ALICE gets the green light for new subdetectors

Two detector upgrades of ALICE, the dedicated heavy-ion physics experiment at the Large Hadron Collider (LHC), have recently been approved for installation during the next long shutdown of the LHC, which will take place from ...

Large Hadron Collider experiment zeroes in on magnetic monopoles

The late physicist Joseph Polchinski once said the existence of magnetic monopoles is "one of the safest bets that one can make about physics not yet seen." In its quest for these particles, which have a magnetic charge and ...

Searching for new asymmetry between matter and antimatter

Once a particle of matter, always a particle of matter. Or not. Thanks to a quirk of quantum physics, four known particles made up of two different quarks—such as the electrically neutral D meson composed of a charm quark ...

The next-generation triggers for CERN detectors

The experiments at the Large Hadron Collider (LHC) require high-performance event-selection systems—known as "triggers" in particle physics—to filter the flow of data to manageable levels. The triggers pick events with ...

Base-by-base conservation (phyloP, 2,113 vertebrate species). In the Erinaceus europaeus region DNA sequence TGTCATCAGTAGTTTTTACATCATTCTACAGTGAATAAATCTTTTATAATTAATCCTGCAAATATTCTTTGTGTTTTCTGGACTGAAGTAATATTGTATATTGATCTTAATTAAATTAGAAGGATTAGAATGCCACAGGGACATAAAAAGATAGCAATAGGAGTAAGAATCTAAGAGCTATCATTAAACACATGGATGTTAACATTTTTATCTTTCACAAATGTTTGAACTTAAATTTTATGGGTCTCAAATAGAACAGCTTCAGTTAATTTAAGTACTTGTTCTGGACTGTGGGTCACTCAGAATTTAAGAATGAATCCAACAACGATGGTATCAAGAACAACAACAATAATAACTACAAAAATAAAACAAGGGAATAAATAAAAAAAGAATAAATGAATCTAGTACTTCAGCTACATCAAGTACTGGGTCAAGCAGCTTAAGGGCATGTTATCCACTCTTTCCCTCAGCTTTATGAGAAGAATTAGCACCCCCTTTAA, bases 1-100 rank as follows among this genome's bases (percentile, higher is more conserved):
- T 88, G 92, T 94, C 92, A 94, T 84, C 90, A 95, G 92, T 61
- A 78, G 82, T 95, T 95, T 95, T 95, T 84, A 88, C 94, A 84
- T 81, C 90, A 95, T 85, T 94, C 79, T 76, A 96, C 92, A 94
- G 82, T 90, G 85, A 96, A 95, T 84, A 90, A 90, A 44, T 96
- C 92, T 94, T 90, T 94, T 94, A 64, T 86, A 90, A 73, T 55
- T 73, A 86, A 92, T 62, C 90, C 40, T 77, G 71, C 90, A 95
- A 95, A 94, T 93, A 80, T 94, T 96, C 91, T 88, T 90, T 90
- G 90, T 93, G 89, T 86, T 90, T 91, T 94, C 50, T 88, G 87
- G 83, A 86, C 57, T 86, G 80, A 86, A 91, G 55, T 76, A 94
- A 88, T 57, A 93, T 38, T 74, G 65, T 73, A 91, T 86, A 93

ATLAS provides first measurement of the W-boson width at the LHC

The discovery of the Higgs boson in 2012 slotted in the final missing piece of the Standard Model puzzle. Yet, it left lingering questions. What lies beyond this framework? Where are the new phenomena that would solve the ...

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Large Hadron Collider

Coordinates: 46°14′N 06°03′E / 46.233°N 6.05°E / 46.233; 6.05

The Large Hadron Collider (LHC) is the world's largest and highest-energy particle accelerator, intended to collide opposing particle beams, of either protons at an energy of 7 TeV per particle, or lead nuclei at an energy of 574 TeV per nucleus. The Large Hadron Collider was built by the European Organization for Nuclear Research (CERN) with the intention of testing various predictions of high-energy physics, including the existence of the hypothesized Higgs boson and of the large family of new particles predicted by supersymmetry. It lies in a tunnel 27 kilometres (17 mi) in circumference, as much as 175 metres (570 ft) beneath the Franco-Swiss border near Geneva, Switzerland. It is funded by and built in collaboration with over 10,000 scientists and engineers from over 100 countries as well as hundreds of universities and laboratories.

On 10 September 2008, the proton beams were successfully circulated in the main ring of the LHC for the first time. On 19 September 2008, the operations were halted due to a serious fault between two superconducting bending magnets. Due to the time required to repair the resulting damage and to add additional safety features, the LHC is scheduled to be operational in mid-November 2009.

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